It May Increase Your Caloric Intake
Because vegetables are seasonal, for the true vegetarian or vegan it can be difficult to find all the produce they need during certain times of the year. When fresh produce becomes hard to find many may find it necessary to enter the danger zone in their local supermarket. Many processed foods are high in sodium, carbohydrates, or other unnatural ingredients that your body may not be able to process fully. The results can lead to the consumption of more calories than usual without even realizing it.
It Can be Expensive
It is true that vegetables are far cheaper than meat at the supermarket but in order to avoid the genetically modified produce or those that have been laced with harmful pesticides and other chemicals, you need to buy organic. This can be quite expensive in some areas, which could lead you to turn to some rather unhealthy substitutes. One way around that is to grow your own produce. Not only can this help to improve your diet, it can also be a good way to get in some additional physical activity throughout your day.
You can also bypass your local supermarket and visit your neighborhood farmer’s market instead. Because they have eliminated all of the expenses required to transport the produce from some distant location that savings will be passed right on to you. Another advantage that comes from shopping at your local farmer’s market is that you can also have a wider variety of choices of fresh fruits and veggies.
How to Choose
There are pros and cons to whatever the lifestyle is that you choose as long as you keep the basic fundamentals of nutrition firmly fixed in your mind. Just as Suzanne Robin of Healthy Eating said,
Both vegetarian and meat-based diets can have health benefits and drawbacks. Strict vegans, who consume no animal products but who are considered a type of vegetarian, have different health issues than vegetarians who include poultry, eggs or fish in their diets.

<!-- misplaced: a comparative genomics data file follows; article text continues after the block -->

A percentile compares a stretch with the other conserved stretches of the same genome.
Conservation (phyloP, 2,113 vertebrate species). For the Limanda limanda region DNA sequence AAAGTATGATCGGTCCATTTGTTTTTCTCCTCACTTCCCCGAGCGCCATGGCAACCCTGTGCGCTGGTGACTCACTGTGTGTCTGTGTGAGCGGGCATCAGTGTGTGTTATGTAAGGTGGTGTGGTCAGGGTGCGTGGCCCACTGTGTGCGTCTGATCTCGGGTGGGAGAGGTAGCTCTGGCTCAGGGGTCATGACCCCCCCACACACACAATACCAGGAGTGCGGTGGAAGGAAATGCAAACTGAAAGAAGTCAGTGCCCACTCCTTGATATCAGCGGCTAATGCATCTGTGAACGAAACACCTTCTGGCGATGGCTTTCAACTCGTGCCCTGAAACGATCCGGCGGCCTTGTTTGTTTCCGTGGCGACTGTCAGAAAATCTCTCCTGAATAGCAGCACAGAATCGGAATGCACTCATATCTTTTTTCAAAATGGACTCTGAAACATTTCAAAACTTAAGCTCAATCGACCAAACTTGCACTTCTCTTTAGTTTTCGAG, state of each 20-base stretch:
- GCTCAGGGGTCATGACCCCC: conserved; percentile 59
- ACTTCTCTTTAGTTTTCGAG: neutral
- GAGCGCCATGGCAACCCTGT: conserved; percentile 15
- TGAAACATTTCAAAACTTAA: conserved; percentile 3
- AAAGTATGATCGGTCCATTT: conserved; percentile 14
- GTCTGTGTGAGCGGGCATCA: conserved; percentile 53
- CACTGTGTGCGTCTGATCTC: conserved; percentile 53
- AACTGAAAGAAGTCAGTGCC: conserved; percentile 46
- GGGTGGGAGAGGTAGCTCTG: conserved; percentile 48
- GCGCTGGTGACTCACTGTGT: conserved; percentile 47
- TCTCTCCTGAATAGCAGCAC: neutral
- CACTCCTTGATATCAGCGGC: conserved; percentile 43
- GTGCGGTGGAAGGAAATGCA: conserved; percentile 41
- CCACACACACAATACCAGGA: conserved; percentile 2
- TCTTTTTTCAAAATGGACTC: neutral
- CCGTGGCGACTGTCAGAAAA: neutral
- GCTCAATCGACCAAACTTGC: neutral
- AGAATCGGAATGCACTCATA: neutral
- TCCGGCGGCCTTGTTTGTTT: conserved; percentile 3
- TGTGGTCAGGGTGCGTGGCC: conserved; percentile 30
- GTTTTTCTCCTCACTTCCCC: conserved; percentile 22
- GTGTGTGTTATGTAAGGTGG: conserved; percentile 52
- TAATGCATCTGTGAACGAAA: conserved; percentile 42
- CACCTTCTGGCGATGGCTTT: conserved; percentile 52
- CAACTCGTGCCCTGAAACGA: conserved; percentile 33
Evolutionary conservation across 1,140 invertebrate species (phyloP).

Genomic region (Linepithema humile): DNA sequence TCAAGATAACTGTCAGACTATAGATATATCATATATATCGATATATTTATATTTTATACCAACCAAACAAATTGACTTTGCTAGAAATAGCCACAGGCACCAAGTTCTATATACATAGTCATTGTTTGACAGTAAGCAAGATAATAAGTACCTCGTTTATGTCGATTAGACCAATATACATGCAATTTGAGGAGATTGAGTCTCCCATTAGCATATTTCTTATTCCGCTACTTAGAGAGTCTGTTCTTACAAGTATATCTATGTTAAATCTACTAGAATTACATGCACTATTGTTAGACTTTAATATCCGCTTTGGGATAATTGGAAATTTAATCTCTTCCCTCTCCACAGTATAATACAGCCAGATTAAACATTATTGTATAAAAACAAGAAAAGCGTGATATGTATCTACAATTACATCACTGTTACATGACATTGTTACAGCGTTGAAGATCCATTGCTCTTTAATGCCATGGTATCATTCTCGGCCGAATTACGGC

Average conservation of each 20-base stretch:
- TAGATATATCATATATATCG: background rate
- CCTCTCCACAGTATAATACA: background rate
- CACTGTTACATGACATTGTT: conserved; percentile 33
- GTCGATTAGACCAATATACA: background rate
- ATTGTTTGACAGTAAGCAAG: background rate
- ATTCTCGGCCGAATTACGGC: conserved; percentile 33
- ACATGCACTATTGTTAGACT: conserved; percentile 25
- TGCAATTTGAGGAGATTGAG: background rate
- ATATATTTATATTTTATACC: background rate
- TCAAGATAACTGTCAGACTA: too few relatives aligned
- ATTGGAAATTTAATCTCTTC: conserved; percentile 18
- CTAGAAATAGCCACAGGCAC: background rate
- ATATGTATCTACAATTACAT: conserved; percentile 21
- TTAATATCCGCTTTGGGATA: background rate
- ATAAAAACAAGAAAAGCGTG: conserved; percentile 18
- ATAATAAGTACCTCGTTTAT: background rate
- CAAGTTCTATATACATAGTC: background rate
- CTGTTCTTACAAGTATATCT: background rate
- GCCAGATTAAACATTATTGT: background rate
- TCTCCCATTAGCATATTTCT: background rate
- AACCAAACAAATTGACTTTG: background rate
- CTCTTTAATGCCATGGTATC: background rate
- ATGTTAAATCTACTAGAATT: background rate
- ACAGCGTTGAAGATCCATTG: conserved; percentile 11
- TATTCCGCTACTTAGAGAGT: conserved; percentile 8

The key to a successful diet is not necessarily in the types of foods you eat but it lies in how you choose your foods. Rather than narrow down your selection by categorizing meats or veggies, think of nutrition instead. Every diet should have a certain amount of poultry, vitamins, minerals, proteins, carbs and so on, so focus on the foods that can give you what you need.
Getting fit is not as black and white as many people have been led to believe. It requires much more of a commitment from you. When creating your nutrition plan, take into consideration not just what your body needs today but also your goals and expectations you want to achieve. Getting in shape is not just a temporary change in your dietary and exercise needs, it includes a major lifestyle change. That means not just thinking about what you eat or what exercises you need to do but how you will modify your behavior in a way that will allow you to create the best you possible.